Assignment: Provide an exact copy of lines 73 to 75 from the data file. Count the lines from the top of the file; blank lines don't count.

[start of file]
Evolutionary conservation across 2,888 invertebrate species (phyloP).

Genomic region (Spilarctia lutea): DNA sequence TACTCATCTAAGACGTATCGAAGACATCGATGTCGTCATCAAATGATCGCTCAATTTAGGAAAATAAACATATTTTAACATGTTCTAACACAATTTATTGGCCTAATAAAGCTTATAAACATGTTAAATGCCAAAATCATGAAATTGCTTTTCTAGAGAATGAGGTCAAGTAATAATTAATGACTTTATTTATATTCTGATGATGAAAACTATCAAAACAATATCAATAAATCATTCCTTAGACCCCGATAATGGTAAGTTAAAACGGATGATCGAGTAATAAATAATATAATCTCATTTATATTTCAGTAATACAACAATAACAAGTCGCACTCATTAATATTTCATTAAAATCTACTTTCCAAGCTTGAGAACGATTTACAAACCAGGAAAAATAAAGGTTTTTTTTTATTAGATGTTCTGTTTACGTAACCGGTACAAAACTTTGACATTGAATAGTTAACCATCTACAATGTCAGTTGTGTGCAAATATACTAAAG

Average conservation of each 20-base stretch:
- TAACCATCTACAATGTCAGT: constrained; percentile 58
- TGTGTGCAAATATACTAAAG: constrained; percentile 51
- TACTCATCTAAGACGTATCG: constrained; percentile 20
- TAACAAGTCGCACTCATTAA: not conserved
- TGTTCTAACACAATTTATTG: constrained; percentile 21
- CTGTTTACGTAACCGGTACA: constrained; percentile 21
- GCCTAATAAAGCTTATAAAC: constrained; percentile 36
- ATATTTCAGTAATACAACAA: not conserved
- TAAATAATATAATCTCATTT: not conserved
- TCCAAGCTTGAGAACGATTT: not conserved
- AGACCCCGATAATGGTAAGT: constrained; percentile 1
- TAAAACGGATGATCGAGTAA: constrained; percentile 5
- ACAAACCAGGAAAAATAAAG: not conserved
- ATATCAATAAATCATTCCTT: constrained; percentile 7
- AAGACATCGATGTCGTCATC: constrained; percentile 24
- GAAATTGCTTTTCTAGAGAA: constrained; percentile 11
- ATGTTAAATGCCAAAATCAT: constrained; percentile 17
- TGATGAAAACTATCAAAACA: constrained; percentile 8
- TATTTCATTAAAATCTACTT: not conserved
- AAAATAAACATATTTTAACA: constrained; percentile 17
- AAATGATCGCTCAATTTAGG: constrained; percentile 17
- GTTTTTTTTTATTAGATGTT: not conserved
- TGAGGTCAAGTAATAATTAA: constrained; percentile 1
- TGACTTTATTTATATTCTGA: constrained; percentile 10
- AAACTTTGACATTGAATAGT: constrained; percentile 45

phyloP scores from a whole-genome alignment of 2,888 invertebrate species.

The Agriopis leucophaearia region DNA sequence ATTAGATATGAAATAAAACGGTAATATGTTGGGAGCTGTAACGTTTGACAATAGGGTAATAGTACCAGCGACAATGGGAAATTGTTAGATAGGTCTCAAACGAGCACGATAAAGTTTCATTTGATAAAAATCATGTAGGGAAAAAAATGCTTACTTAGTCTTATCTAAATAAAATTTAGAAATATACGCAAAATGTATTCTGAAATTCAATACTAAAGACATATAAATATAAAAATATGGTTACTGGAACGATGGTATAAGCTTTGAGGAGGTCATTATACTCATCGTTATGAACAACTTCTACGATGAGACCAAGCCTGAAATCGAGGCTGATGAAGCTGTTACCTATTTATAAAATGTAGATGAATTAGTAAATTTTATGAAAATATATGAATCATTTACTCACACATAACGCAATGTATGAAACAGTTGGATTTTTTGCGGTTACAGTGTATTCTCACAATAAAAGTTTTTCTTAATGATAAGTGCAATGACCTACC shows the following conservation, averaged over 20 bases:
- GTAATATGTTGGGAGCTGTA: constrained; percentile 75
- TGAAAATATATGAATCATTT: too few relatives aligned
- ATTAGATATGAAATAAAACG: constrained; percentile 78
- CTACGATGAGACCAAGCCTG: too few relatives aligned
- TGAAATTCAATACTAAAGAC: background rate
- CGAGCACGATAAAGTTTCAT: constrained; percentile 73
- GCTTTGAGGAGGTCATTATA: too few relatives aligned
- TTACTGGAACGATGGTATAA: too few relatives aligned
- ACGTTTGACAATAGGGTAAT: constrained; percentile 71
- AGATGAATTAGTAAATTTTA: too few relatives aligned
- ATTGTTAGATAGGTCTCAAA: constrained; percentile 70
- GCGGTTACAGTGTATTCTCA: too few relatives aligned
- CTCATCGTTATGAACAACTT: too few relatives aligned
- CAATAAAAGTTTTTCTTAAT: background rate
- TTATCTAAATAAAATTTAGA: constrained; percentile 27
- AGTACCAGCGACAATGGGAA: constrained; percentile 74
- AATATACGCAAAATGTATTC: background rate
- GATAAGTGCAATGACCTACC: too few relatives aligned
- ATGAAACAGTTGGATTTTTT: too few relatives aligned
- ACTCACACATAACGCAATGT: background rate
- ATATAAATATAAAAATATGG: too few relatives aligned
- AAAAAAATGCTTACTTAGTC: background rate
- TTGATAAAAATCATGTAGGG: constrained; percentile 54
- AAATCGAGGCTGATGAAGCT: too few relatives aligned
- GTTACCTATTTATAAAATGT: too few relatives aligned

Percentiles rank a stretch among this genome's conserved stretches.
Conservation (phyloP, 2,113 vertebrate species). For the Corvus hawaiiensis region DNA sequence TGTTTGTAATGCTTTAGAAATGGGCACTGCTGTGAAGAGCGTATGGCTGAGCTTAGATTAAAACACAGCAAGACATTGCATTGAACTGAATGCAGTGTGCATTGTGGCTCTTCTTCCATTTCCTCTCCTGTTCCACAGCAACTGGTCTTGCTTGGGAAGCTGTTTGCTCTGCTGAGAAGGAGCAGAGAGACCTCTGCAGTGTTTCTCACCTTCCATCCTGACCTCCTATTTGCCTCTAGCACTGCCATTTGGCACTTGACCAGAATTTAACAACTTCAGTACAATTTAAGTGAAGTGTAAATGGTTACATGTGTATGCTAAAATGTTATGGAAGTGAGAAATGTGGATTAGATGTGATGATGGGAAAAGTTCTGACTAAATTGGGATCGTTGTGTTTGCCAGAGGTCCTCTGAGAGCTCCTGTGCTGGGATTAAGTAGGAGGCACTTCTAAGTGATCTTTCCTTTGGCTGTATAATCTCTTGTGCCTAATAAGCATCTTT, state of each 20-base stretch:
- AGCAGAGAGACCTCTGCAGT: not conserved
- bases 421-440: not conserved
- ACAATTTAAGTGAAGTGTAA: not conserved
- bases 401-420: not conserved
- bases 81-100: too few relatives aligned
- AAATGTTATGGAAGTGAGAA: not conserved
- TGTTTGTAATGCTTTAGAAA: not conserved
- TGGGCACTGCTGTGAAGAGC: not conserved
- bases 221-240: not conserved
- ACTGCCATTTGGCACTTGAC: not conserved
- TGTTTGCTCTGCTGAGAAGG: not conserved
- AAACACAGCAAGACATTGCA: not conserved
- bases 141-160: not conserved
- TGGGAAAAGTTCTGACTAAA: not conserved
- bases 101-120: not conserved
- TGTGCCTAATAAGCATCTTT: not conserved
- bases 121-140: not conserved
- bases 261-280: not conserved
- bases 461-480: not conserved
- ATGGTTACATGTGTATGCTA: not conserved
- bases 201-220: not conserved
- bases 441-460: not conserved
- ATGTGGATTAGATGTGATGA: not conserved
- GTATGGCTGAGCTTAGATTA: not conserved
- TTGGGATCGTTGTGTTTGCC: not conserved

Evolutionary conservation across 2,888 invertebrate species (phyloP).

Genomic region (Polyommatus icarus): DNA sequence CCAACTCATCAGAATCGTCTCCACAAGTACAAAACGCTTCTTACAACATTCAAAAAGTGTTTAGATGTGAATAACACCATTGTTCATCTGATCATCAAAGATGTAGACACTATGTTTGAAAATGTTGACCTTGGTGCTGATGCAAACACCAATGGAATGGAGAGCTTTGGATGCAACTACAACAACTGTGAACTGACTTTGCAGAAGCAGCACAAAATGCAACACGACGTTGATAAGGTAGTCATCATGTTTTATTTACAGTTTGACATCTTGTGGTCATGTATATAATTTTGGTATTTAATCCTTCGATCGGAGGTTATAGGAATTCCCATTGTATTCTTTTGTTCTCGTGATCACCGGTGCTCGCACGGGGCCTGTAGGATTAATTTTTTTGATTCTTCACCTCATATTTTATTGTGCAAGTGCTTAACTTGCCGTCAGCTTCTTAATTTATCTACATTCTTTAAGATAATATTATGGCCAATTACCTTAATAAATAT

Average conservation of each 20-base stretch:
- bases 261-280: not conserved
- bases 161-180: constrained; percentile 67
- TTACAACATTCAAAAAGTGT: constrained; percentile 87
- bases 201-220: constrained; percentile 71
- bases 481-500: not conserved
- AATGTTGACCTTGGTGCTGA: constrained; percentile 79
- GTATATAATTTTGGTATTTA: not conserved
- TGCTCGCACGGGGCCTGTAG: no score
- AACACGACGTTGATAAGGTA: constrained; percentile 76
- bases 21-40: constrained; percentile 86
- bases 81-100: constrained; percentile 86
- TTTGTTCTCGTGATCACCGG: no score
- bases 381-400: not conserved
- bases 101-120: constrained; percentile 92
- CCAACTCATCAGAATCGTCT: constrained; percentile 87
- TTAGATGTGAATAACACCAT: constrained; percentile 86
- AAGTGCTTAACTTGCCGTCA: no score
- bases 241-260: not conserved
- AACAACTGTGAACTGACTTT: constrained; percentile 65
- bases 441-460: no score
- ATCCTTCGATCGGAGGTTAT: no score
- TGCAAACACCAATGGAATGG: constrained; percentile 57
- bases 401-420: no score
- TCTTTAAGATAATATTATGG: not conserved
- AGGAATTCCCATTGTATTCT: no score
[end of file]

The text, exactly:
- TGTGCCTAATAAGCATCTTT: not conserved
- bases 121-140: not conserved
- bases 261-280: not conserved